For 5 years I have suppressed the urge to continue ultra running, to try and focus on the specifics of pro triathlon. Yes, the two have similarities, but any different sport comes with its own nuances and demands, and needs to be respected as a separate entity.
I have a limited window to be a professional triathlete. All being well, I have a much longer window to compete at ultra running. I just keep everything crossed that nothing happens in the meantime that stops me running - as that is where my deepest dreams lie now.
What is it about ultra? Well I tell you now, even though the distance was barely an ultra (ultra distance being defined as anything over the marathon distance of 26.2 miles), it was super tough, and I learned more about myself in the 30 mile run at the weekend than I have in any triathlon. For the first hour, I was in a state of euphoria, enveloped in the runner's high a few of us are lucky enough to get sometimes! Everything was easy, the pace was reasonable, and we were running in a gorgeous place with not a stress in the world. I had my music on in the solitary patches, and was just at peace. I find the combination of music and running hugely transcendent. I will happily wave my placard to support responsible headphone use in appropriate running races! (some people call for a total ban, which would spell doom for me). At 1 hour 15 in, I decided to crack on and upped the pace to something resembling 'suicidal'. I wanted to see what would happen, and thought just maybe I could pull it off! From then on, I was in the lead.
We had a plan to fuel every 20 minutes and this was the decision that would prove my greatest challenge of the day. An hour in and my tummy didn't feel right. I knew deep down that in ultra I cannot 'pre-fuel' i.e take on energy in advance of needing energy. My stomach tends to absorb it only when it needs it. But it had been so long since I had run one that I couldn't really remember, and was scared of dying a grim death in the final 4 miles.
We did everything by the book. High fibre at the beginning of the race week, low fibre leading in, small dinner the night before, small breakfast. But despite our planning and sticking to the plan, I came unstuck and ended up dying grim death in the last 6 miles anyway!! I don't mind this though. We had a plan, and I stuck to it. OK it was the wrong plan, but plans can change :) You have to try these things, as had the fuel gone in, I'd have motored the whole way. If it been a triathlon, it would have worked, but the jiggly nature of running means there's some adjustments to be made. Again, the subtle differences between the sports make ALL the difference.
To summarise: 10 miles easy, 10 miles fast, 5 miles slower, 5 miles complete death-march-survival-mode. 20 good miles were enough to win the race. Do I think I deserved to win? No. Mistakes should be accounted for and therefore I didn't feel like I'd imagined crossing the line in first place. There was no 'high', but plenty of smiles and relief! Obviously I'd done all I could and I'd overcome more than I'd ever experienced in any triathlon.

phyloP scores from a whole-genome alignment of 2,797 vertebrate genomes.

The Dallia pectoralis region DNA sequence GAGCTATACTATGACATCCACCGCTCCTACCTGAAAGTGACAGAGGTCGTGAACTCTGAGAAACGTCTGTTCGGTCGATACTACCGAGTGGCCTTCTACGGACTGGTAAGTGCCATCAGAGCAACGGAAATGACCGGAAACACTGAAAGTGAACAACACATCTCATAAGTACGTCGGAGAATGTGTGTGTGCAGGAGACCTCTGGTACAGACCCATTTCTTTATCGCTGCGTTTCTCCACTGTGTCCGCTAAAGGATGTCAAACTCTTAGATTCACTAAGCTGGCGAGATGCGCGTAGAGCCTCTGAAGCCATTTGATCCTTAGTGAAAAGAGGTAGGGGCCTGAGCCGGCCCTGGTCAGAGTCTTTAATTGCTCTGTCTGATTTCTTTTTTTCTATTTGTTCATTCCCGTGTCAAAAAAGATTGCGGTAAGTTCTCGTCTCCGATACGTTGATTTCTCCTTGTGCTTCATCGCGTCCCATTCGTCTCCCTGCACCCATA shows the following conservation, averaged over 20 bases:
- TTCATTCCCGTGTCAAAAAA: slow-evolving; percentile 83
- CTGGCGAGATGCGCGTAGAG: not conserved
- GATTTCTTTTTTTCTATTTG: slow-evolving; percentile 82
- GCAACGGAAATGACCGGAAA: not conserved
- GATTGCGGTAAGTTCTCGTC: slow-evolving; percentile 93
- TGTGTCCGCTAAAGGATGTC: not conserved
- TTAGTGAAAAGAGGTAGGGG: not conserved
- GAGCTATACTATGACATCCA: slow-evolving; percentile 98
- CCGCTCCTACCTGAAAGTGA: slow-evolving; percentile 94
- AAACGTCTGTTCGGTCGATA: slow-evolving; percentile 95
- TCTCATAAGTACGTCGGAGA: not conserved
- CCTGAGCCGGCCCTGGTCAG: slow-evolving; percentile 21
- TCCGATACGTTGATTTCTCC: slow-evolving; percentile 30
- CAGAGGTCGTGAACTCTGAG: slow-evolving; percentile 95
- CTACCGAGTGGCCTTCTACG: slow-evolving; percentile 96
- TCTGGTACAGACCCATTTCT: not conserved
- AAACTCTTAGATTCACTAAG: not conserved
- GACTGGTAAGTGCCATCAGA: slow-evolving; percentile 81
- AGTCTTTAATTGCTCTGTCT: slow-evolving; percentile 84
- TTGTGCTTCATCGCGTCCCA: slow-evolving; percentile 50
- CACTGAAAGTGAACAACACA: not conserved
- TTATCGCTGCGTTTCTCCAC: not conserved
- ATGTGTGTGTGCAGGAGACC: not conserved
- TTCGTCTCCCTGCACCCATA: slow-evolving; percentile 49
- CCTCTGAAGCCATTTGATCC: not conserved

The out and back nature of the course meant that I didn't know how well the other girls were running on the way back home, and had visions of them shooting past me wth 1.5 miles to go. I kept looking behind, expecting a stampede of ladies any moment! Speaking to them at the end, most had issues to overcome just like me. It's certainly a tricky distance to master!
This brings me on to the notion of the 'fast ultra'. It would have been far easier to go 20 miles more at a slightly slower pace, or 5 miles less, but faster. When trying to run long AND fast, that is where you have to be SUPER careful with nutrition. The race organiser actually contacted me afterwards to recommend that for these types of distances, you're looking at no more than 150kcal an hour or you'll get sick. I was taking 300. And then when I started feeling funny, I took on some flat coke which made everything that much worse!! I have learned that I can operate on empty as I had no choice in the end, and not to be scared of minimising in ultra's in the future. Perhaps a bigger breakfast, as I felt hungry to start with too!
Despite it not being a seamlessly executed race, I still LOVE THE ULTRAS. I cannot wait to do more, the call gets stronger every year which is why I decided to listen to it this year, but we have missions now for the winter to get the cycling as good as it can be and bring everything together for triathlon. I am in great hands and will look to compete on the 70.3 circuit again in 2018, starting with an attempt to win Israman 113 for the third time in January.
1 month can make a massive difference. In September I wasn't fit at all. It doesn't take long to turn your fortunes around.
Thanks to the organisers of the Stort 30 for such a fantastic event. Highly recommended.